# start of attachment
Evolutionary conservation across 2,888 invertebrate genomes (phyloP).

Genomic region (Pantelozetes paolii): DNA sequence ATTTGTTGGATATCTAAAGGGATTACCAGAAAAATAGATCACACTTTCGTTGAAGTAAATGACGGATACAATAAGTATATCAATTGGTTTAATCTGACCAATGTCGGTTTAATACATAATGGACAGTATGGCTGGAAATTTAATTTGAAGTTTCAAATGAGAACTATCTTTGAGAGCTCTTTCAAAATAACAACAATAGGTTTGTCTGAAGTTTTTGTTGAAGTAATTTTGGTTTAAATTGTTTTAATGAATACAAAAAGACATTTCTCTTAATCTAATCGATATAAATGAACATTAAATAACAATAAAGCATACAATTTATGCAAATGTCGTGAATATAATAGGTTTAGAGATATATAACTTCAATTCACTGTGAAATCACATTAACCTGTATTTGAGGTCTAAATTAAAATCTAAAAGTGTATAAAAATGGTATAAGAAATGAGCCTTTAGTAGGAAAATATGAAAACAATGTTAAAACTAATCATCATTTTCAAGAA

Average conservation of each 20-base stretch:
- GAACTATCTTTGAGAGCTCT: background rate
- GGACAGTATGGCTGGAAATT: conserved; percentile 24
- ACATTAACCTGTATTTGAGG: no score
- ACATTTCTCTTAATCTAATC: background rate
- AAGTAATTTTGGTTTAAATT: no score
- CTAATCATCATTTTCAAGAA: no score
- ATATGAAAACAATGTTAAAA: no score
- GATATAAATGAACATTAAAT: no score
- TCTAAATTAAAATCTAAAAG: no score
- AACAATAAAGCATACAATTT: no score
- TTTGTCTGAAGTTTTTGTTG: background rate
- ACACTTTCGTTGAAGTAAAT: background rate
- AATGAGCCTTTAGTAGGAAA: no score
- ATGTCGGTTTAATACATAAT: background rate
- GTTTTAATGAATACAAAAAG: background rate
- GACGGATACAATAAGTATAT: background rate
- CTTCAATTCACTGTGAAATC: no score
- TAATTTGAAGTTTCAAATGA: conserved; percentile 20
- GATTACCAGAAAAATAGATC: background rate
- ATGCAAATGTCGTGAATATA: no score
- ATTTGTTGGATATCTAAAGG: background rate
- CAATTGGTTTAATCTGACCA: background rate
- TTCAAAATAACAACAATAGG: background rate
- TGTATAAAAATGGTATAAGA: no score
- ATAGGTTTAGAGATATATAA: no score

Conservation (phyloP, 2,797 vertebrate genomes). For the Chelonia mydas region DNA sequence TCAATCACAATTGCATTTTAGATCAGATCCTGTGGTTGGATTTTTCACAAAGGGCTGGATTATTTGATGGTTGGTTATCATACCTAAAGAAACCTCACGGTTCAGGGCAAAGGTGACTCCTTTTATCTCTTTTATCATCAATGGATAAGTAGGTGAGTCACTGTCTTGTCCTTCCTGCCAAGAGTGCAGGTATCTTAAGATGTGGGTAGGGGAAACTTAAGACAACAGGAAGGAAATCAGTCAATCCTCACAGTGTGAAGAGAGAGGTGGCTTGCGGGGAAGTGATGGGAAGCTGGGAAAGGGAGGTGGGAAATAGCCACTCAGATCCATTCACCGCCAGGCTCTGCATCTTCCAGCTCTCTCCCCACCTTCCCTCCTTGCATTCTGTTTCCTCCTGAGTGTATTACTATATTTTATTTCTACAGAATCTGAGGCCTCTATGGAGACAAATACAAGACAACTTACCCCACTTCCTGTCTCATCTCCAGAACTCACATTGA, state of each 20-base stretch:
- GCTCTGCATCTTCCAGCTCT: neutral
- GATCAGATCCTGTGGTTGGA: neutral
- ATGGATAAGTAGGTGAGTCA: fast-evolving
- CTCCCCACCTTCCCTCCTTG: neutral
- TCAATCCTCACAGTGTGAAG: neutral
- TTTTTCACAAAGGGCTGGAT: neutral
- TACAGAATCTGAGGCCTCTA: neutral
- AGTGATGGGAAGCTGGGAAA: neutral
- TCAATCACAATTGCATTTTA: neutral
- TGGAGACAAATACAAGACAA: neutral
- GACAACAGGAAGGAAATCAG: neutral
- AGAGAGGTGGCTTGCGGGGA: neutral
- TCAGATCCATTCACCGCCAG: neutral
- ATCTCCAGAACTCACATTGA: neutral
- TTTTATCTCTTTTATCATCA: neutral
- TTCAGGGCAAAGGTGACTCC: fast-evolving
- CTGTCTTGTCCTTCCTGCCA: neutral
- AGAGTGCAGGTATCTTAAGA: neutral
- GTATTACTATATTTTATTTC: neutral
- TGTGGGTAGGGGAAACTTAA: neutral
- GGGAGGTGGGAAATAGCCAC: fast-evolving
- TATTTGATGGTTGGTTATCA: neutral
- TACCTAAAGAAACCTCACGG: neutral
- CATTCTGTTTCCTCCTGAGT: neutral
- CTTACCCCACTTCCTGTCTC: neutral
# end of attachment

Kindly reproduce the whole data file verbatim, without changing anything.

Evolutionary conservation across 2,888 invertebrate genomes (phyloP).

Genomic region (Pantelozetes paolii): DNA sequence ATTTGTTGGATATCTAAAGGGATTACCAGAAAAATAGATCACACTTTCGTTGAAGTAAATGACGGATACAATAAGTATATCAATTGGTTTAATCTGACCAATGTCGGTTTAATACATAATGGACAGTATGGCTGGAAATTTAATTTGAAGTTTCAAATGAGAACTATCTTTGAGAGCTCTTTCAAAATAACAACAATAGGTTTGTCTGAAGTTTTTGTTGAAGTAATTTTGGTTTAAATTGTTTTAATGAATACAAAAAGACATTTCTCTTAATCTAATCGATATAAATGAACATTAAATAACAATAAAGCATACAATTTATGCAAATGTCGTGAATATAATAGGTTTAGAGATATATAACTTCAATTCACTGTGAAATCACATTAACCTGTATTTGAGGTCTAAATTAAAATCTAAAAGTGTATAAAAATGGTATAAGAAATGAGCCTTTAGTAGGAAAATATGAAAACAATGTTAAAACTAATCATCATTTTCAAGAA

Average conservation of each 20-base stretch:
- GAACTATCTTTGAGAGCTCT: background rate
- GGACAGTATGGCTGGAAATT: conserved; percentile 24
- ACATTAACCTGTATTTGAGG: no score
- ACATTTCTCTTAATCTAATC: background rate
- AAGTAATTTTGGTTTAAATT: no score
- CTAATCATCATTTTCAAGAA: no score
- ATATGAAAACAATGTTAAAA: no score
- GATATAAATGAACATTAAAT: no score
- TCTAAATTAAAATCTAAAAG: no score
- AACAATAAAGCATACAATTT: no score
- TTTGTCTGAAGTTTTTGTTG: background rate
- ACACTTTCGTTGAAGTAAAT: background rate
- AATGAGCCTTTAGTAGGAAA: no score
- ATGTCGGTTTAATACATAAT: background rate
- GTTTTAATGAATACAAAAAG: background rate
- GACGGATACAATAAGTATAT: background rate
- CTTCAATTCACTGTGAAATC: no score
- TAATTTGAAGTTTCAAATGA: conserved; percentile 20
- GATTACCAGAAAAATAGATC: background rate
- ATGCAAATGTCGTGAATATA: no score
- ATTTGTTGGATATCTAAAGG: background rate
- CAATTGGTTTAATCTGACCA: background rate
- TTCAAAATAACAACAATAGG: background rate
- TGTATAAAAATGGTATAAGA: no score
- ATAGGTTTAGAGATATATAA: no score

Conservation (phyloP, 2,797 vertebrate genomes). For the Chelonia mydas region DNA sequence TCAATCACAATTGCATTTTAGATCAGATCCTGTGGTTGGATTTTTCACAAAGGGCTGGATTATTTGATGGTTGGTTATCATACCTAAAGAAACCTCACGGTTCAGGGCAAAGGTGACTCCTTTTATCTCTTTTATCATCAATGGATAAGTAGGTGAGTCACTGTCTTGTCCTTCCTGCCAAGAGTGCAGGTATCTTAAGATGTGGGTAGGGGAAACTTAAGACAACAGGAAGGAAATCAGTCAATCCTCACAGTGTGAAGAGAGAGGTGGCTTGCGGGGAAGTGATGGGAAGCTGGGAAAGGGAGGTGGGAAATAGCCACTCAGATCCATTCACCGCCAGGCTCTGCATCTTCCAGCTCTCTCCCCACCTTCCCTCCTTGCATTCTGTTTCCTCCTGAGTGTATTACTATATTTTATTTCTACAGAATCTGAGGCCTCTATGGAGACAAATACAAGACAACTTACCCCACTTCCTGTCTCATCTCCAGAACTCACATTGA, state of each 20-base stretch:
- GCTCTGCATCTTCCAGCTCT: neutral
- GATCAGATCCTGTGGTTGGA: neutral
- ATGGATAAGTAGGTGAGTCA: fast-evolving
- CTCCCCACCTTCCCTCCTTG: neutral
- TCAATCCTCACAGTGTGAAG: neutral
- TTTTTCACAAAGGGCTGGAT: neutral
- TACAGAATCTGAGGCCTCTA: neutral
- AGTGATGGGAAGCTGGGAAA: neutral
- TCAATCACAATTGCATTTTA: neutral
- TGGAGACAAATACAAGACAA: neutral
- GACAACAGGAAGGAAATCAG: neutral
- AGAGAGGTGGCTTGCGGGGA: neutral
- TCAGATCCATTCACCGCCAG: neutral
- ATCTCCAGAACTCACATTGA: neutral
- TTTTATCTCTTTTATCATCA: neutral
- TTCAGGGCAAAGGTGACTCC: fast-evolving
- CTGTCTTGTCCTTCCTGCCA: neutral
- AGAGTGCAGGTATCTTAAGA: neutral
- GTATTACTATATTTTATTTC: neutral
- TGTGGGTAGGGGAAACTTAA: neutral
- GGGAGGTGGGAAATAGCCAC: fast-evolving
- TATTTGATGGTTGGTTATCA: neutral
- TACCTAAAGAAACCTCACGG: neutral
- CATTCTGTTTCCTCCTGAGT: neutral
- CTTACCCCACTTCCTGTCTC: neutral